On Tuesday, Nov. 13, The Drew Center for Holocaust/Genocide Study hosted two witnesses of the horrors of Kristallnacht to tell their stories on the 80 anniversary of the fateful night.
The witnesses, Dr. Peter Lederman and Erwin Ganz, were young boys when Nazis murdered and imprisoned Jews, destroyed synagogues and leveled the homes and businesses of Jews. The talk, which took place in Room 106 of the Dorothy Young Center for the Arts, lasted for an hour and a half during which both Ganz and Lederman recounted their memories of Hitler’s rise to power. Following each speaker’s presentation, audience members were invited to ask questions.
The first speaker, Ganz, was born in Frankfurt, Germany on Aug. 22, 1929, where he lived for the first few years of his life with his parents and brother. As Hitler began to take stronger control over Germany, Ganz’s father was forced out of his job as a bank executive in 1933. Following his father’s ousting, the family was forced to relocate to a small vineyard village in the Rhineland called Bernkastel-Kues, where Ganz’s family moved in with his grandmother who owned a small clothing store in the village.
Ganz recounted his father’s nightly ritual of kissing him goodnight, however, one night in March of 1938, something was different. “I remember one night, he spoke to me much longer than usual,” he said. “The next morning I remember asking my mother ‘Where is papa?’” According to Ganz, that night his father had fled Germany at the behest of his grandmother as the Nazis were already looking for him. “Luckily my grandmother had the foresight to realize we were all in danger and that we had to get out of Germany,” said Ganz. Thankfully for Ganz’s father, a distant maternal relative of theirs living in Missouri was able to sponsor his father to get him into the U.S.
On the day of Kristallnacht on Nov. 9, 1938, Ganz recalls the morning being particularly gray and overcast. When he arrived home from school with his mother, he returned to the carnage at his grandmother's store. “The Nazi Youth had smashed all our mirrors and windows with hatchets and cut marks in all the door frames,” Ganz recounted. That night, the Gestapo burned down the only synagogue in the village as well as burgled every Jewish owned business, including their own. Luckily for the Ganz’s family, they were able to join his father in America in April of 1939.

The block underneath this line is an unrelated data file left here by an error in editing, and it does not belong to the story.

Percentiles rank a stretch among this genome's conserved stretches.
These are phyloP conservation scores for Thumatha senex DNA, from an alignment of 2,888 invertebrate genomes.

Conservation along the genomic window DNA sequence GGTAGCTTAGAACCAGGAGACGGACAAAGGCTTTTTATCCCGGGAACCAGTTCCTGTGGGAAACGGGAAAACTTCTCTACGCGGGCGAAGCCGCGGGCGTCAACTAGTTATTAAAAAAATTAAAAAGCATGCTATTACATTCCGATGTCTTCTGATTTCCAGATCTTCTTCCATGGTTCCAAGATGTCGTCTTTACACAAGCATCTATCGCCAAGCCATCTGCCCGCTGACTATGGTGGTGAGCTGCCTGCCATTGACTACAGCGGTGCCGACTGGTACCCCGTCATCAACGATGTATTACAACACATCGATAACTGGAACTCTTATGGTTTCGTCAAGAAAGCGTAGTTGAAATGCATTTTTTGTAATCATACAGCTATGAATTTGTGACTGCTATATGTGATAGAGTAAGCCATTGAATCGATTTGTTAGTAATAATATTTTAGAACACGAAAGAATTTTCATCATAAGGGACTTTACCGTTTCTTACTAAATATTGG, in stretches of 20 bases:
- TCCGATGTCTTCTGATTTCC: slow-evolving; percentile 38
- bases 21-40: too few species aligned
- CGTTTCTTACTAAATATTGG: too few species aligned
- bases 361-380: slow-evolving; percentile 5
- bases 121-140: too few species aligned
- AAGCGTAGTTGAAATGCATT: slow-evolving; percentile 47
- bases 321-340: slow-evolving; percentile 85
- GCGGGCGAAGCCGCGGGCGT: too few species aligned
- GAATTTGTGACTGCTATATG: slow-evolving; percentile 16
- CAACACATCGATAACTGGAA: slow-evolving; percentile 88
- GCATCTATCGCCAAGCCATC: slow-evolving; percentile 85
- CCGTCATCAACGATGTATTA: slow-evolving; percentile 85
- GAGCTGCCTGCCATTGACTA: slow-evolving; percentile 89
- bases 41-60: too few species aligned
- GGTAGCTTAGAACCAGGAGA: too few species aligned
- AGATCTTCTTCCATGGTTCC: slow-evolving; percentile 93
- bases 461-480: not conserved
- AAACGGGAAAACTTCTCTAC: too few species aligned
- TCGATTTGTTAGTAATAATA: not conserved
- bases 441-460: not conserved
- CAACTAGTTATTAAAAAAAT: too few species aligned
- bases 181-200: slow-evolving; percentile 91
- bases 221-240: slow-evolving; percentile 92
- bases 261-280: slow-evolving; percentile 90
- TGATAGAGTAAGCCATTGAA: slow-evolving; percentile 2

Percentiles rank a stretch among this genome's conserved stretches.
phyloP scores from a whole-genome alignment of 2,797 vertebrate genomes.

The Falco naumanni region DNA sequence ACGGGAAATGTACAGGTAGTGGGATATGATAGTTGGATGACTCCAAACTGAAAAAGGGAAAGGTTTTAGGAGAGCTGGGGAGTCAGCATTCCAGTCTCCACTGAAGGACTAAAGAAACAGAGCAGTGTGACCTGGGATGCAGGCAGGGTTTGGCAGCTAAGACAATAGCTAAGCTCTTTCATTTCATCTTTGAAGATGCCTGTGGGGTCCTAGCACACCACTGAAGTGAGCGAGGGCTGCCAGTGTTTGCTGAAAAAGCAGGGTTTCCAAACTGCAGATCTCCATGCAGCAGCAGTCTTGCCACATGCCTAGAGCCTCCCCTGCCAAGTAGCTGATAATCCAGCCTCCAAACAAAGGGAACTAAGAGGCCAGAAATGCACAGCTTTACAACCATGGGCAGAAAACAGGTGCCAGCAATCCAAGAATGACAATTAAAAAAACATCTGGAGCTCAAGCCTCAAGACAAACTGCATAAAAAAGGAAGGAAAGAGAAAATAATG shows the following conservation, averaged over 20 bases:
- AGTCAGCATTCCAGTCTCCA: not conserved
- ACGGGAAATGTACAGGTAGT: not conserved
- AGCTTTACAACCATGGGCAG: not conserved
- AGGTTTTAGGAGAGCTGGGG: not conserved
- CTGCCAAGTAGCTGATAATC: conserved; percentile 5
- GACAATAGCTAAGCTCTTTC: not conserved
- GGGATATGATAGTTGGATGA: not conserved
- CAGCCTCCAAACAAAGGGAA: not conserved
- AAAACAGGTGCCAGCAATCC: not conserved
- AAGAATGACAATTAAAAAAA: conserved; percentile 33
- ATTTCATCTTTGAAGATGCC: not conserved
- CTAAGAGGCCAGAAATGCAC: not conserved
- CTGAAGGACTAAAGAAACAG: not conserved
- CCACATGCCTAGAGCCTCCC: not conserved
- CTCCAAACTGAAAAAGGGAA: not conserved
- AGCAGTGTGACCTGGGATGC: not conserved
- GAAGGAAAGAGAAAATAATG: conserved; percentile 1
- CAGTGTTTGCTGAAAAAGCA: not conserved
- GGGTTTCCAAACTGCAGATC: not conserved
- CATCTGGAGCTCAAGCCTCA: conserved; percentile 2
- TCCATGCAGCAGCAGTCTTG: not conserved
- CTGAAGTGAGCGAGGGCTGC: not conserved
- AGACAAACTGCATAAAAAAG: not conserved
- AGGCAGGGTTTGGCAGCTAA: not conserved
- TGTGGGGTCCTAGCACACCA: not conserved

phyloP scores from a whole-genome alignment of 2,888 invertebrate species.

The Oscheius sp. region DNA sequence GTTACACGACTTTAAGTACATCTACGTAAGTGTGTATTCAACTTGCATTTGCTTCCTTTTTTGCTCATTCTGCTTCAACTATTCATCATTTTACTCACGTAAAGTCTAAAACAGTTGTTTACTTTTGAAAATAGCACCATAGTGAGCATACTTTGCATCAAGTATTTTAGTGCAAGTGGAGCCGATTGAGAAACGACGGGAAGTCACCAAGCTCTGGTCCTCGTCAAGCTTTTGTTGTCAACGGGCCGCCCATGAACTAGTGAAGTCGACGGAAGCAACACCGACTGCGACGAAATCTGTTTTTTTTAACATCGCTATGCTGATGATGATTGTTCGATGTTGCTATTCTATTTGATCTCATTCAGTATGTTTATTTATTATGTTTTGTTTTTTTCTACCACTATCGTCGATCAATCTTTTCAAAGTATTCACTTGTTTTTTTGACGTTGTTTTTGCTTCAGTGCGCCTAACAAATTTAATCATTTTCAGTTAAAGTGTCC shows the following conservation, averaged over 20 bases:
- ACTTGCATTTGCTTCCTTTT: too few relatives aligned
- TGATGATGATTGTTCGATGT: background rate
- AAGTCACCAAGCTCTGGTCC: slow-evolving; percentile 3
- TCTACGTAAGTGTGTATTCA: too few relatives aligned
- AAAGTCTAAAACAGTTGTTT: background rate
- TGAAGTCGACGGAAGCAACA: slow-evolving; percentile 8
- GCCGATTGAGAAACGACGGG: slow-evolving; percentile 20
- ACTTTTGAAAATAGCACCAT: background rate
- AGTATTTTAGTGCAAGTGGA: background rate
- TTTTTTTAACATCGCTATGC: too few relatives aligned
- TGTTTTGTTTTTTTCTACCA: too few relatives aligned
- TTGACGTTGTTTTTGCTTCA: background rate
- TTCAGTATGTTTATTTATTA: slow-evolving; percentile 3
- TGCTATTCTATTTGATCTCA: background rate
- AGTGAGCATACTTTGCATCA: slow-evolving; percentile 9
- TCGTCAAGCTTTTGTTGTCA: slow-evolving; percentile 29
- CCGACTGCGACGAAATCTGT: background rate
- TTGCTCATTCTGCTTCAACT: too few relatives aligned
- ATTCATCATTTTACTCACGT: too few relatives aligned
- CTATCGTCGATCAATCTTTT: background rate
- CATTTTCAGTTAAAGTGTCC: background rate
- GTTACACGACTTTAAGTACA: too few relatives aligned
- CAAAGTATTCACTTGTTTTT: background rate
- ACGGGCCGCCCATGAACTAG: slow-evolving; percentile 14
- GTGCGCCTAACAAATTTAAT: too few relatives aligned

The second speaker, Lederman, was born in Weimar, Germany in 1931. At the time of his birth, Lederman’s father was the deputy head director of the audit department for the German state bank, a job he would later be fired from in 1933. Following his father's firing, Lederman’s family would relocate to the Netherlands in search of a new job, however, after six months of searching, the family would move back to Germany with Lederman’s grandmother.
Lederman recounted what had been a relatively normal day, or as normal as it could’ve been on the night of Kristallnacht. “I’d gone to school, went to bed, as usual and fell asleep,” he said. “I had woken up around midnight when two black-shirt Gestapo had come into our house saying my father had escaped when really different Gestapo had picked him up earlier.” According to Lederman, the Gestapo didn’t destroy the house as his grandmother was a well-known figure in the local Lutheran Church. That night the local synagogue was also burned down.
Thankfully for Lederman’s father, he was released from detainment as he was an accountant that had many Jewish clients, so the Nazi finance minister released him to help collect Jewish taxes. In January of 1939, Lederman’s father was able to take a flight to London under the guise of visiting a client, however, he would stay there to avoid possibly being sent back to a concentration camp. However, Lederman and the rest of his family had to remain in Gotha with his grandmother until March of that year. Luckily for Lederman, a distant relative of his father, an executive of the Emirati Company in England, was able to acquire transit visas for him and his mother. On March 4, 1939, Lederman and his mother were able to board a plane to England and reunite with his father. In December 1939, the Lederman family would travel to the Netherlands to take a boat to the United States, where they would settle in Queens, New York.
On Tuesday, Nov. 27 the Drew Center for Holocaust/Genocide Study will host a book launch for an upcoming English release of a book on forced labor in Nazi Germany at the end of World War II that was edited by Drew Professor Emerita of German, Dr. Edwina Lawler.